By JEFFARAH GIBSON
Tribune Features Writer
The next time you pick up a cream or ointment from your local drugstore you may be purchasing a product that was developed by a young Bahamian woman who has found herself on the cutting edge of cosmetic manufacturing.
Nicole McCardy was the kind of consumer who thoroughly read the labels of cosmetic products to see if the ingredients were a good fit for her skin before buying them. And having some knowledge of chemistry, she decided to take things a little bit further by finding her own natural remedies to address her needs, including issues with acne.
Researching and coming up with alternative formulas sparked a fascination with chemistry in Nicole, so much so that she decided to pursue a career in this field. However, the exact path took some figuring out.
“I studied chemistry as my major in undergrad. I have always had an interest in products and would read the backs of bottles to understand what was in certain products. I also dealt with acne issues and would find natural remedies that I would make to help with this,” the 26-year-old told Tribune Woman.
Nicole went on to earn a Bachelor of Arts in Chemistry and a Master’s degree in Pharmaceutical Science with emphasis in bio-membrane. Today, she has found herself in a very rewarding career as a formulation chemist at Dermazone Solutions in St Petersburg, Florida.
“When I told one of my professors about what I liked, she recommended this field to me. She helped me look into graduate schools offering programmes in the area and even drove me to visit one about three hours away. I actually ended up applying to that school and received a full ride plus a stipend to attend. My professor was very influential in my decision to become a cosmetic chemist,” she said.
The company Nicole works for specialises in cosmetic and pharmaceutical development and manufacturing. It develops cosmetic, over-the-counter and prescription products for topical use.
Dermazone carries their own line of high-end cosmetics called Kara Vita and also acts as a contract manufacturing organisation.
“My official title is formulation chemist II for the research and development department. We specialise in a variety of topicals, but we also have worked on medical devices, nutraceuticals (products derived from food sources with extra health benefits),” she said.
“My day can vary, but I tend to have specific projects with products that I am developing. For example, some of my projects include a topical and consumable CBD (cannabidiol) products and a prescription salicylic acid cream. Developing a product can consist of a variety of tasks such as sourcing compatible materials, running tests, stability studies, conducting a study, and writing batch records for the manufacturing and production team. “
Nicole now has insider knowledge of how the products are made that are daily used by millions of women around the world on their skin.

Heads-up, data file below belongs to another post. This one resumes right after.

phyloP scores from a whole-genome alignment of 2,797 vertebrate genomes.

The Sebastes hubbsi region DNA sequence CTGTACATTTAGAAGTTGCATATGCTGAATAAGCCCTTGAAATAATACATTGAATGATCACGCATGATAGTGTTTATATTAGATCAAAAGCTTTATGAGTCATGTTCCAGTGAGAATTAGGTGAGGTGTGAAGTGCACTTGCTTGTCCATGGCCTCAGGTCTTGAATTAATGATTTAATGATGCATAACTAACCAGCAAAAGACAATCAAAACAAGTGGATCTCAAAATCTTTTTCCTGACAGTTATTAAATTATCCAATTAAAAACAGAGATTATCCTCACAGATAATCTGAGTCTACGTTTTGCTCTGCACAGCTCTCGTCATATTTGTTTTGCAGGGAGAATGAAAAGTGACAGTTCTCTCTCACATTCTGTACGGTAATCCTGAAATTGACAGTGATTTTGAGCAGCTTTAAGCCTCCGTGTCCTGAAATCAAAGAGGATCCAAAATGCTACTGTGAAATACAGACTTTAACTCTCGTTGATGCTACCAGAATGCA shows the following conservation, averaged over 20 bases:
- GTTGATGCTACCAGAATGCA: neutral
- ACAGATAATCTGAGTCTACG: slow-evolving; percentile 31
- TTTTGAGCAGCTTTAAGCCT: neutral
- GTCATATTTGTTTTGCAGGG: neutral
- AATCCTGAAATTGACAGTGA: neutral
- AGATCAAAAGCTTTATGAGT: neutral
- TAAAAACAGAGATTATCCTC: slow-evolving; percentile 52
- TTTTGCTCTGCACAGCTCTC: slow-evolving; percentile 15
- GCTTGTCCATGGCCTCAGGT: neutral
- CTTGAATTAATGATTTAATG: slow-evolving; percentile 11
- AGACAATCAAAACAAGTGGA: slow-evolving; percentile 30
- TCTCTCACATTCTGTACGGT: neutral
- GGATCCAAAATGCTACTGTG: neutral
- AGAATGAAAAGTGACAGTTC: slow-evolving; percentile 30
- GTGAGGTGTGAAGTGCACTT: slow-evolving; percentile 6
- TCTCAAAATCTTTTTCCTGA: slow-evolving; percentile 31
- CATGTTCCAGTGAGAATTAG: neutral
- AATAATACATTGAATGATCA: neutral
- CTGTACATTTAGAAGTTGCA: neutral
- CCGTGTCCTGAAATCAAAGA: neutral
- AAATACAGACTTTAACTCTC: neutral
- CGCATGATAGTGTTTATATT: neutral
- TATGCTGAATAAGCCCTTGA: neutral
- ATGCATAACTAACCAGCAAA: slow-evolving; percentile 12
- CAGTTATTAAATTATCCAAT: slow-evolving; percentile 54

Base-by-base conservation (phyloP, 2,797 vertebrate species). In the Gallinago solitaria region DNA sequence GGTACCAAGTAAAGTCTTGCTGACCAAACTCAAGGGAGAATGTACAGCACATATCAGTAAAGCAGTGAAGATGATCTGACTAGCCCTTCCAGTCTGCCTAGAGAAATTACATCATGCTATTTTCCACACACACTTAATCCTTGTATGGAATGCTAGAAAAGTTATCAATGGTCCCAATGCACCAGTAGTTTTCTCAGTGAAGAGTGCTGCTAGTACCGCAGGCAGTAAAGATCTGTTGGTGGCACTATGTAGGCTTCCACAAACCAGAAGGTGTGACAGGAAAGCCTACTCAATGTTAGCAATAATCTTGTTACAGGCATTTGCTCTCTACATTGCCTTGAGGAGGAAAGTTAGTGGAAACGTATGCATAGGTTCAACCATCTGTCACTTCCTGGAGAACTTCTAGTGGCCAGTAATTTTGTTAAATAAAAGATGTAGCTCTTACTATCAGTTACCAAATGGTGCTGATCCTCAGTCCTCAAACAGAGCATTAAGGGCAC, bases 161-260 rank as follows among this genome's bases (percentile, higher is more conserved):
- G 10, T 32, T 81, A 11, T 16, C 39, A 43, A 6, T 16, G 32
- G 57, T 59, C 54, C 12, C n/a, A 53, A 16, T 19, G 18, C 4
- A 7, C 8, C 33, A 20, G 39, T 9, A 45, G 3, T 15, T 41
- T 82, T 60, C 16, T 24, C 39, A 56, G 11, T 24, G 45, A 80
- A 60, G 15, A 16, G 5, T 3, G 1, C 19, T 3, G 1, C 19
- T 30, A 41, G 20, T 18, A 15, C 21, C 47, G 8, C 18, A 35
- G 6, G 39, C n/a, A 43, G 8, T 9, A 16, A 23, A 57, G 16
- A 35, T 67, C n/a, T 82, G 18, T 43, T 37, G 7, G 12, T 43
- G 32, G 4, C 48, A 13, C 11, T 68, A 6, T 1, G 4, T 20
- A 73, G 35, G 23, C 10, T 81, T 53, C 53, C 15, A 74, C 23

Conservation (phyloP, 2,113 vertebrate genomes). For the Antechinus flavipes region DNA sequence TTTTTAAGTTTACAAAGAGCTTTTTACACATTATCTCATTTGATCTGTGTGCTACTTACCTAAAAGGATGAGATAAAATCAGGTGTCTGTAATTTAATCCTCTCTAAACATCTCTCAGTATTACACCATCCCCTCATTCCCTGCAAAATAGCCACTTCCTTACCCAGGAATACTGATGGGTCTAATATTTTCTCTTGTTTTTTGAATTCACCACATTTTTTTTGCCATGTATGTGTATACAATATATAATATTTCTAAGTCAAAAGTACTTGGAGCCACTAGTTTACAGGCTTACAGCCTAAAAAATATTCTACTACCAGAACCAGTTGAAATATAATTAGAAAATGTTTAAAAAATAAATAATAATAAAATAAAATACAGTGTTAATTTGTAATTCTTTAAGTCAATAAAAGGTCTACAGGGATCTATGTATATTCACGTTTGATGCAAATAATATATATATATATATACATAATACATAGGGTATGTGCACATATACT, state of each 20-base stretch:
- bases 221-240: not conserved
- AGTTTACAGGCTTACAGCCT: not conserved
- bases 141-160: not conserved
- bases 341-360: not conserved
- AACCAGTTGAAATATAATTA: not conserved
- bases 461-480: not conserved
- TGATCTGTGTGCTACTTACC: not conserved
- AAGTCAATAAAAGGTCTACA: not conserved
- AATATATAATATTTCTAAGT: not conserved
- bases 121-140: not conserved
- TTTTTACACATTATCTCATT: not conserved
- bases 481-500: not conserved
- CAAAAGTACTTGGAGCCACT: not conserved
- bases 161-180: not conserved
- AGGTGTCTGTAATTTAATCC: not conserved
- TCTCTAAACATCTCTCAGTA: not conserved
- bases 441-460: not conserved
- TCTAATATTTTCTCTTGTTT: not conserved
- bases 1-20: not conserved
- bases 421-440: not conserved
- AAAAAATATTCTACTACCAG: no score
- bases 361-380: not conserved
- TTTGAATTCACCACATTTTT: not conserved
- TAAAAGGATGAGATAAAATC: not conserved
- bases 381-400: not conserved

“At my company we will take a product straight from conception to manufacturing and filling. Our tanks can make as much as 3,000 lbs of products. This amount of product can fill between 3,000 to 48,000 units depending on the size of the fill. Being in research and development, I help with the scale-up of a product from the lab to the production lot to help ensure the products’ integrity,” she explained.
And product integrity is very important, the young chemist noted.
“Making a pound of product is very different to making 3,000 pounds. Products such as these go through so much safety and efficacy testing before they ever hit the production lot. To launch a product can take years of development,” she said.
“I have learned quite a bit being in this industry. For one, there are a lot of the botanicals and extracts in skin care products are not at the levels where the claimed beneficial activity is actually seen.”
As a word of advice to consumers, Nicole suggests taking on her habit of paying close attention to the labels.
“Typical brands will sprinkle a little in the formula just to have it on the label. Ingredients for cosmetics are typically listed in condescending order, and any ingredient that is less that 1% can be listed in any desired order at the bottom. You can figure out what is less than 1% of your formula by looking at any ingredients under ‘fragrance’. Everything below this should definitely be less than 1%,” she explained.
Nicole loves sharing her knowledge and hopes to do so more in the future through social media channels.
“I love what I do I want to somehow share this with the world. I am currently working on a blog and want to start up a YouTube page where I prep formulas at home and teach the basics of formulating. I desire to have my own hair care company one day, centered around curly hair products. I would love to utilise Bahamian ingredients in my products. Perhaps one day soon you will see my product in a store near you,” she said.
“I see myself growing and becoming a manager or a lead scientist to a research and development team. I also see myself as one day having my own company.”